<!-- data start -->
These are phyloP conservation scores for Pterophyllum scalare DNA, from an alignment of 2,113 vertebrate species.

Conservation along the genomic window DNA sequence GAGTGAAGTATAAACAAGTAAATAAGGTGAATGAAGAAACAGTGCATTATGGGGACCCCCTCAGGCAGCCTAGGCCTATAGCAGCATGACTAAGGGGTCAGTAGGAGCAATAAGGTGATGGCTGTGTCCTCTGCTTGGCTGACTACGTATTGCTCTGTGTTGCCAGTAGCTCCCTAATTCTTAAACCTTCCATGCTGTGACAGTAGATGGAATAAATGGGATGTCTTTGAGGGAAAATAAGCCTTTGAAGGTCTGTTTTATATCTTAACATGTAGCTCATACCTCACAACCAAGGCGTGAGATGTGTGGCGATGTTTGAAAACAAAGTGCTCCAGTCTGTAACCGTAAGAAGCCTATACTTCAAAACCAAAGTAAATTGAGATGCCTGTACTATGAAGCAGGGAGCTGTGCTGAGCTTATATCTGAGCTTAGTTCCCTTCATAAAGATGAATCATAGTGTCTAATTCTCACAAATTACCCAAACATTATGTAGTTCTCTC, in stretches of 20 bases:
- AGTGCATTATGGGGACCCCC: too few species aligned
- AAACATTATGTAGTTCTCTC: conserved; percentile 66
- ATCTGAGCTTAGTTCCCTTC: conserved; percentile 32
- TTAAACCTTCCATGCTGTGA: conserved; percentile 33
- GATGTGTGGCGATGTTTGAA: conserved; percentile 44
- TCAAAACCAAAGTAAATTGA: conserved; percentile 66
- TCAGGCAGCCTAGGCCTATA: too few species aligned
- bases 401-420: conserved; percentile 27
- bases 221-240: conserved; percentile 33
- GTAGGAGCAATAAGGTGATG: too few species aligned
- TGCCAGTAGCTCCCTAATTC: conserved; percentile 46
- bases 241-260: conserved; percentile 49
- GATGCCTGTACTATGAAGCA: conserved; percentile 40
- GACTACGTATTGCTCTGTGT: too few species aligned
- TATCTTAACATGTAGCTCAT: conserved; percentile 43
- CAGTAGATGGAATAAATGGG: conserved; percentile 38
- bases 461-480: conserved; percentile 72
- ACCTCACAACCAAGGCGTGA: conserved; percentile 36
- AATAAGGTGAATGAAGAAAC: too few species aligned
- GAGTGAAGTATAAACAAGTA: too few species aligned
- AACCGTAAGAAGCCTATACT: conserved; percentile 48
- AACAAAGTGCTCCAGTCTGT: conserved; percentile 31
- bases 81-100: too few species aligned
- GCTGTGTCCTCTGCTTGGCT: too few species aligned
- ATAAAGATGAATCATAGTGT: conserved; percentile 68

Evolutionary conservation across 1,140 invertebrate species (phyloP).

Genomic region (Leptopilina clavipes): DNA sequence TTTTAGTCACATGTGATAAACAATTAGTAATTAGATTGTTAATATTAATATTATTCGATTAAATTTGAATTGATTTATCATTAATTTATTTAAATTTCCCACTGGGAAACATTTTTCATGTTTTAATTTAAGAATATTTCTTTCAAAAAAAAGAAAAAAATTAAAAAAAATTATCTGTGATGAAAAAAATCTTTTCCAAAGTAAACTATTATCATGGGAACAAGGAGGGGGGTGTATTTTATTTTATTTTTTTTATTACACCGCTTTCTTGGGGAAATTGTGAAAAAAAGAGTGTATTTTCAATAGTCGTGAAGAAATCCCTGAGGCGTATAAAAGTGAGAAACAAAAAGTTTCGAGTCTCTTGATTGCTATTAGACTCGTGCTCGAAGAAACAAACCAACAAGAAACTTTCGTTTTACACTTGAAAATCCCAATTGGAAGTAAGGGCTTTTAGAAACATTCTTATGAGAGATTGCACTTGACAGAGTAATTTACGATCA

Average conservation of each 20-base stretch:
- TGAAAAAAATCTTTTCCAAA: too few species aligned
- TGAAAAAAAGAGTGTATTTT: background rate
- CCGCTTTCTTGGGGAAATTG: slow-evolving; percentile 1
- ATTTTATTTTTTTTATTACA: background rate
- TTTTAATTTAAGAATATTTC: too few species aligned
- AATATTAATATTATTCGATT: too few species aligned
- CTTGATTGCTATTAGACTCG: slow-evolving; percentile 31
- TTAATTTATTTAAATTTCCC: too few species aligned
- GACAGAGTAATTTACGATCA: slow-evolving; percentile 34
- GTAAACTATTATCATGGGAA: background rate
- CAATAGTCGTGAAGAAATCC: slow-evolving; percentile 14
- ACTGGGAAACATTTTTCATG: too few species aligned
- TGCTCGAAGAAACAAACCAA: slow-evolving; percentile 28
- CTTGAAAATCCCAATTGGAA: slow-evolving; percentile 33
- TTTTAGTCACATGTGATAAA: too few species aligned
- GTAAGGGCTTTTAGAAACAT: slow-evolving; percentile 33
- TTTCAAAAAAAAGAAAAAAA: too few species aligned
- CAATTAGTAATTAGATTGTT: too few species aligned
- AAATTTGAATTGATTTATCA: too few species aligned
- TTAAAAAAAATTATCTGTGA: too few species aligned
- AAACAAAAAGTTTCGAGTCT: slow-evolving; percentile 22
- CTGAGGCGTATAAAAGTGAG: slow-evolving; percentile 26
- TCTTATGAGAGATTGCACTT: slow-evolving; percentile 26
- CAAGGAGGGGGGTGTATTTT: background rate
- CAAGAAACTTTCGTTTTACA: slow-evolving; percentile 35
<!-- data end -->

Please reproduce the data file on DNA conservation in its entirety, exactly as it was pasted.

These are phyloP conservation scores for Pterophyllum scalare DNA, from an alignment of 2,113 vertebrate species.

Conservation along the genomic window DNA sequence GAGTGAAGTATAAACAAGTAAATAAGGTGAATGAAGAAACAGTGCATTATGGGGACCCCCTCAGGCAGCCTAGGCCTATAGCAGCATGACTAAGGGGTCAGTAGGAGCAATAAGGTGATGGCTGTGTCCTCTGCTTGGCTGACTACGTATTGCTCTGTGTTGCCAGTAGCTCCCTAATTCTTAAACCTTCCATGCTGTGACAGTAGATGGAATAAATGGGATGTCTTTGAGGGAAAATAAGCCTTTGAAGGTCTGTTTTATATCTTAACATGTAGCTCATACCTCACAACCAAGGCGTGAGATGTGTGGCGATGTTTGAAAACAAAGTGCTCCAGTCTGTAACCGTAAGAAGCCTATACTTCAAAACCAAAGTAAATTGAGATGCCTGTACTATGAAGCAGGGAGCTGTGCTGAGCTTATATCTGAGCTTAGTTCCCTTCATAAAGATGAATCATAGTGTCTAATTCTCACAAATTACCCAAACATTATGTAGTTCTCTC, in stretches of 20 bases:
- AGTGCATTATGGGGACCCCC: too few species aligned
- AAACATTATGTAGTTCTCTC: conserved; percentile 66
- ATCTGAGCTTAGTTCCCTTC: conserved; percentile 32
- TTAAACCTTCCATGCTGTGA: conserved; percentile 33
- GATGTGTGGCGATGTTTGAA: conserved; percentile 44
- TCAAAACCAAAGTAAATTGA: conserved; percentile 66
- TCAGGCAGCCTAGGCCTATA: too few species aligned
- bases 401-420: conserved; percentile 27
- bases 221-240: conserved; percentile 33
- GTAGGAGCAATAAGGTGATG: too few species aligned
- TGCCAGTAGCTCCCTAATTC: conserved; percentile 46
- bases 241-260: conserved; percentile 49
- GATGCCTGTACTATGAAGCA: conserved; percentile 40
- GACTACGTATTGCTCTGTGT: too few species aligned
- TATCTTAACATGTAGCTCAT: conserved; percentile 43
- CAGTAGATGGAATAAATGGG: conserved; percentile 38
- bases 461-480: conserved; percentile 72
- ACCTCACAACCAAGGCGTGA: conserved; percentile 36
- AATAAGGTGAATGAAGAAAC: too few species aligned
- GAGTGAAGTATAAACAAGTA: too few species aligned
- AACCGTAAGAAGCCTATACT: conserved; percentile 48
- AACAAAGTGCTCCAGTCTGT: conserved; percentile 31
- bases 81-100: too few species aligned
- GCTGTGTCCTCTGCTTGGCT: too few species aligned
- ATAAAGATGAATCATAGTGT: conserved; percentile 68

Evolutionary conservation across 1,140 invertebrate species (phyloP).

Genomic region (Leptopilina clavipes): DNA sequence TTTTAGTCACATGTGATAAACAATTAGTAATTAGATTGTTAATATTAATATTATTCGATTAAATTTGAATTGATTTATCATTAATTTATTTAAATTTCCCACTGGGAAACATTTTTCATGTTTTAATTTAAGAATATTTCTTTCAAAAAAAAGAAAAAAATTAAAAAAAATTATCTGTGATGAAAAAAATCTTTTCCAAAGTAAACTATTATCATGGGAACAAGGAGGGGGGTGTATTTTATTTTATTTTTTTTATTACACCGCTTTCTTGGGGAAATTGTGAAAAAAAGAGTGTATTTTCAATAGTCGTGAAGAAATCCCTGAGGCGTATAAAAGTGAGAAACAAAAAGTTTCGAGTCTCTTGATTGCTATTAGACTCGTGCTCGAAGAAACAAACCAACAAGAAACTTTCGTTTTACACTTGAAAATCCCAATTGGAAGTAAGGGCTTTTAGAAACATTCTTATGAGAGATTGCACTTGACAGAGTAATTTACGATCA

Average conservation of each 20-base stretch:
- TGAAAAAAATCTTTTCCAAA: too few species aligned
- TGAAAAAAAGAGTGTATTTT: background rate
- CCGCTTTCTTGGGGAAATTG: slow-evolving; percentile 1
- ATTTTATTTTTTTTATTACA: background rate
- TTTTAATTTAAGAATATTTC: too few species aligned
- AATATTAATATTATTCGATT: too few species aligned
- CTTGATTGCTATTAGACTCG: slow-evolving; percentile 31
- TTAATTTATTTAAATTTCCC: too few species aligned
- GACAGAGTAATTTACGATCA: slow-evolving; percentile 34
- GTAAACTATTATCATGGGAA: background rate
- CAATAGTCGTGAAGAAATCC: slow-evolving; percentile 14
- ACTGGGAAACATTTTTCATG: too few species aligned
- TGCTCGAAGAAACAAACCAA: slow-evolving; percentile 28
- CTTGAAAATCCCAATTGGAA: slow-evolving; percentile 33
- TTTTAGTCACATGTGATAAA: too few species aligned
- GTAAGGGCTTTTAGAAACAT: slow-evolving; percentile 33
- TTTCAAAAAAAAGAAAAAAA: too few species aligned
- CAATTAGTAATTAGATTGTT: too few species aligned
- AAATTTGAATTGATTTATCA: too few species aligned
- TTAAAAAAAATTATCTGTGA: too few species aligned
- AAACAAAAAGTTTCGAGTCT: slow-evolving; percentile 22
- CTGAGGCGTATAAAAGTGAG: slow-evolving; percentile 26
- TCTTATGAGAGATTGCACTT: slow-evolving; percentile 26
- CAAGGAGGGGGGTGTATTTT: background rate
- CAAGAAACTTTCGTTTTACA: slow-evolving; percentile 35